Colin Clark: It is not good for farmers to be at the mercy of the markets

There has been a lot of comment about manipulation of the markets and how that might be used to control food costs. In a free-market economy such as ours it is a very difficult balancing act between allowing enterprise and restricting trade through regulation. In either case you end up with manipulation which usually means someone losing out.

In theory, in a genuinely free market, prices should find their true level. In practice, however, the market is manipulated by governments through subsidies or commodities taxation and by businesses which have a monopoly or a big enough share to influence the price up or down.

In the UK, our farmers benefit from subsidies on the one hand but on the other, they are at the end of the supply chain where they are not buying or selling into a truly free market.

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Was the dramatic increase in the cost of fuel oil during the recent cold weather caused by rising oil prices or profiteering? The same question is often asked when fertiliser suppliers increase their prices by similar amounts at the same time.

The price paid for milk is below the cost of production for many producers causing a lot of dairy farmers to give up production. Are milk prices being kept artificially low?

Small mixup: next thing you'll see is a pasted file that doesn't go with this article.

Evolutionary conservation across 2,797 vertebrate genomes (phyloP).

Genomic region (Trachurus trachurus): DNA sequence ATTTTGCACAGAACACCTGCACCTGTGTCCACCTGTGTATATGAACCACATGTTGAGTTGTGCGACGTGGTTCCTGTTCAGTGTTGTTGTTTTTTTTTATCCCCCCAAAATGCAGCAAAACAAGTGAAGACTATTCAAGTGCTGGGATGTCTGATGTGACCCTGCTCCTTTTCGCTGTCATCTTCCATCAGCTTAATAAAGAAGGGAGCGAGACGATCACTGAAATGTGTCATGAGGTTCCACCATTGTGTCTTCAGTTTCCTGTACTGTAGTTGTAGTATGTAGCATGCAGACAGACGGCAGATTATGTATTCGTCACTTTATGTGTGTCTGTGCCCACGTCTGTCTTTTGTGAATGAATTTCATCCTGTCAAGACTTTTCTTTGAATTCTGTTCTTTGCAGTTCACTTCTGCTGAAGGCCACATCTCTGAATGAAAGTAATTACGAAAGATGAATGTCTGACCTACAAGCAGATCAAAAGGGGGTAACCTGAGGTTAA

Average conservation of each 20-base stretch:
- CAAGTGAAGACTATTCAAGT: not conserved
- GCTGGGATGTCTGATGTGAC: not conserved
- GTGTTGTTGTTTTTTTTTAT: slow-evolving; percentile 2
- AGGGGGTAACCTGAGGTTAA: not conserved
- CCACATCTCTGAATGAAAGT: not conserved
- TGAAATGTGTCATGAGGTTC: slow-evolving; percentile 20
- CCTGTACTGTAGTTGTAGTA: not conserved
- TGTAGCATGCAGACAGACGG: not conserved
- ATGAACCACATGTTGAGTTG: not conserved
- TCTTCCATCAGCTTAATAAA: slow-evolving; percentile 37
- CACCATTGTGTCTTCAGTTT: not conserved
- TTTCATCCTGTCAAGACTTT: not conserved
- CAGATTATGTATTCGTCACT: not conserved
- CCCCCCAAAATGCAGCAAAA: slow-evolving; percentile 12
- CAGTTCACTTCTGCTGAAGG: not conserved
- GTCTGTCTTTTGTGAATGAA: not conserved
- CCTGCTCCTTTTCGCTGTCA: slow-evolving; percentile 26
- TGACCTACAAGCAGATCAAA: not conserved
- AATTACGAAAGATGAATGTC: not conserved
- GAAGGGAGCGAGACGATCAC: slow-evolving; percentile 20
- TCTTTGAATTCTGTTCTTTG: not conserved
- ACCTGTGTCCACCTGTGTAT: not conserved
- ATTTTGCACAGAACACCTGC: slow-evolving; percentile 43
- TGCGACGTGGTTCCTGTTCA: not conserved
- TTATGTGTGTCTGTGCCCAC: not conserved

The conundrum is how to deal with real as opposed to perceived market manipulation. There is no doubt that government has a role to ensure that suppliers and consumers are given a fair deal, but they must be prepared to act quickly to prevent long-term damage. But farmers also have a role.

This may be by saying "no" when offered a price which is too low. Or by increased cooperation through a marketing group or representative body which has strength in numbers to fight back.

A solution must be found as being at the mercy of markets as a price taker instead of price maker is not a comfortable situation to be in and is not sustainable in the long term when trying to build a profitable and vibrant industry for the future

• Colin Clark is a specialist in agricultural law and partner at Pagan Osborne.